On Friday, German commentators examine the significance the Supreme Court decision could have on the Obama presidency, his chances for re-election and the likelihood that the United States will no longer be the only industrialized nation that allows millions and millions of its citizens to go without healthcare.
The center-left Süddeutsche Zeitung writes:
"It is a scandal that the biggest industrial nation in the world allows 50 million of its citizens -- nearly one-sixth of the population -- to go without health insurance. For economic reasons alone, this makes no sense. The costs of treating the acutely ill uninsured are transferred to taxpayers, who support hospitals with public subsidies, and to those who are insured, who end up paying higher premiums."
"Above all, this lack of insurance is indefensible for humanitarian reasons, because it means that the uninsured can only get help in an absolute emergency. This is the way that mild illnesses turn into chronic diseases that can become deadly. This antiquated healthcare system is a symbol of America's moral destitution."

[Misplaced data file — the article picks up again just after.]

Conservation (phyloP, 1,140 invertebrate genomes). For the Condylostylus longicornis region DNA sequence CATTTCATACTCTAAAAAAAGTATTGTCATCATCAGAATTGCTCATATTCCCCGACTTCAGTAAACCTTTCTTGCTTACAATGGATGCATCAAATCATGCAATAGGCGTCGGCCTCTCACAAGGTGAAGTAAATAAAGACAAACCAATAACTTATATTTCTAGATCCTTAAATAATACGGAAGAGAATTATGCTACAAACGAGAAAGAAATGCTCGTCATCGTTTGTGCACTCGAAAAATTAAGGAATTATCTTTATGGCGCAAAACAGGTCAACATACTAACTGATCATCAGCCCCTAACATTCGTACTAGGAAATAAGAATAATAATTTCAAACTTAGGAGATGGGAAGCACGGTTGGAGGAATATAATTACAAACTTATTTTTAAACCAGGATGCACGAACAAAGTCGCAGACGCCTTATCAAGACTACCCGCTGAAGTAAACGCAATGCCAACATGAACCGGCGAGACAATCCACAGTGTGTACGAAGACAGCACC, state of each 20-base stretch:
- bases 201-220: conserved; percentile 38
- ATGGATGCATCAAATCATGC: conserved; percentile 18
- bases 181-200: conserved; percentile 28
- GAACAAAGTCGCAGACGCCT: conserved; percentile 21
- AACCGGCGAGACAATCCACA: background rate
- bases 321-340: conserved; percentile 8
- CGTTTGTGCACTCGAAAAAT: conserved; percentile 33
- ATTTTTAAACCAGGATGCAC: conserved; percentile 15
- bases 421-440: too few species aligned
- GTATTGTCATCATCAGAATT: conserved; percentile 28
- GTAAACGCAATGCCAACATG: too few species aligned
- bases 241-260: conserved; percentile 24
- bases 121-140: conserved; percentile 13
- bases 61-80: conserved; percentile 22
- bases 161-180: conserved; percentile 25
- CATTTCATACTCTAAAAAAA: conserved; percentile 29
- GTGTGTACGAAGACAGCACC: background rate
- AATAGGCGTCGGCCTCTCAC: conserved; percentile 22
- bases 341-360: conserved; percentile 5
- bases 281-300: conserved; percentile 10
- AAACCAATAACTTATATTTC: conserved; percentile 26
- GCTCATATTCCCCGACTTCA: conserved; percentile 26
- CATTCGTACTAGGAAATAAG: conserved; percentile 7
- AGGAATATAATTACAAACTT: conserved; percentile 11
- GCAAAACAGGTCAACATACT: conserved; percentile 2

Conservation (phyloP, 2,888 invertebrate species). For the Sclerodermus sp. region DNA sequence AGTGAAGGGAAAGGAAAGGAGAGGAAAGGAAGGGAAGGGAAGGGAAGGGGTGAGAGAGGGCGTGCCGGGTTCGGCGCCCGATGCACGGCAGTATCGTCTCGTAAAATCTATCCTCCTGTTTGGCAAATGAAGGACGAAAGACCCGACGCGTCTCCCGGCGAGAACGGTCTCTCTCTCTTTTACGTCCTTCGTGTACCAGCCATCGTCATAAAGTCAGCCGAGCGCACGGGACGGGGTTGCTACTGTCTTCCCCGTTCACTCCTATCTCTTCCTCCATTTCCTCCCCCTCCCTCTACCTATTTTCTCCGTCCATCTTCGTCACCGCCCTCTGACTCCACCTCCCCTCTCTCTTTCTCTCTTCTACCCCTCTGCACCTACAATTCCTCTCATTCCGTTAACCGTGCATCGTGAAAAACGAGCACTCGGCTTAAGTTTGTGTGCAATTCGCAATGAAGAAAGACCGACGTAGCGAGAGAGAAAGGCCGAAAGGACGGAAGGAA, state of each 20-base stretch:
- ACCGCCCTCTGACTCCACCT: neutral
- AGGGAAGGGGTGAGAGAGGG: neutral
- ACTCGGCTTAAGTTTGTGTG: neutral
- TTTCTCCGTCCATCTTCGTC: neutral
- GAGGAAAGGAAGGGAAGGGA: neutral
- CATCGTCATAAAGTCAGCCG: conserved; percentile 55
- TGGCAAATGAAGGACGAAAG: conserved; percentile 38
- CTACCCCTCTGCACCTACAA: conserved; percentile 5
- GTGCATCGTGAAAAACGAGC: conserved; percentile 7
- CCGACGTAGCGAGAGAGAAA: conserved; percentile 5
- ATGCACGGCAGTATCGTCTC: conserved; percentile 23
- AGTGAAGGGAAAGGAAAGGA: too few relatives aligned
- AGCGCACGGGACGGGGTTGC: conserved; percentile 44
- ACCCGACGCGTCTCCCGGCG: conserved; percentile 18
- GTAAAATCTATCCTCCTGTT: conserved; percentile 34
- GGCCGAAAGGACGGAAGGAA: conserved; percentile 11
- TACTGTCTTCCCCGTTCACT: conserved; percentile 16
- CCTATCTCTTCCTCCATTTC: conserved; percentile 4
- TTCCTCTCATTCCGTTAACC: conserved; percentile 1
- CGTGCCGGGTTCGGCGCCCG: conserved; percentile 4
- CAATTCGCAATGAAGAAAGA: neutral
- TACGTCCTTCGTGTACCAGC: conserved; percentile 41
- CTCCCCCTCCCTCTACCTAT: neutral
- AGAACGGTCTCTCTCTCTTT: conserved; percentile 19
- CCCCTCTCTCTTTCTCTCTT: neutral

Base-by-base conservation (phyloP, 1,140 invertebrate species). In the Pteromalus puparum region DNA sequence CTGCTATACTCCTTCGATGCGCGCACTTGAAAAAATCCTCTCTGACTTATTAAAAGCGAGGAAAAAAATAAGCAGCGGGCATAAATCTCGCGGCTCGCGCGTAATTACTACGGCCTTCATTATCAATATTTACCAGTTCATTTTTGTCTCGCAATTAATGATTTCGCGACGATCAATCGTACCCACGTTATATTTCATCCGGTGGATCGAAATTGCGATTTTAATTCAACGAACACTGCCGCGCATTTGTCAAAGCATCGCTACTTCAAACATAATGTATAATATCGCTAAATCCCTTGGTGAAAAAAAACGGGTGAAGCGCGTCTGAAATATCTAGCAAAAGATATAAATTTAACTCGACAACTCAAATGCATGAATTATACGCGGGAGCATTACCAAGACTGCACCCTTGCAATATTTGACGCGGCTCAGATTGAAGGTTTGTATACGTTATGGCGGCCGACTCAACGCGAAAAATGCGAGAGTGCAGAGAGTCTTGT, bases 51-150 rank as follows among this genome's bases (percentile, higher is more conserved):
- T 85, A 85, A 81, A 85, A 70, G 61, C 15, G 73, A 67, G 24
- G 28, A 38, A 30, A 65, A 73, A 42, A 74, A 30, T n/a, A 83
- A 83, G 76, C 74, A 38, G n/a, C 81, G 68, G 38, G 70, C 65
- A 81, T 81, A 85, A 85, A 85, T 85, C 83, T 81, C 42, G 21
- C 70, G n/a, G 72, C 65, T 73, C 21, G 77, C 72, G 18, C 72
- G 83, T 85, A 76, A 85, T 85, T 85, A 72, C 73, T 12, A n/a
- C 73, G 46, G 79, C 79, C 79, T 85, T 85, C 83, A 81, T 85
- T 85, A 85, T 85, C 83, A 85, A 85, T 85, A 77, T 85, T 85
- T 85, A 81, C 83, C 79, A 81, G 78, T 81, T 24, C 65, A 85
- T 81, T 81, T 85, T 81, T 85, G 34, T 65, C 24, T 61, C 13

"In terms of domestic policy, Obama sacrificed far too much for his healthcare plan. He had to give up climate protection because he ran out of strength after the epic battle for healthcare. Desperately needed new rules on immigration haven't moved a step forward. And although he did reform the financial market, that reform remains far behind expectations. If it weren't for the fact that Obama is the first black man in the White House, his term in office wouldn't be all that historically significant. Now he at least has healthcare to show, but it's something his own people didn't even want."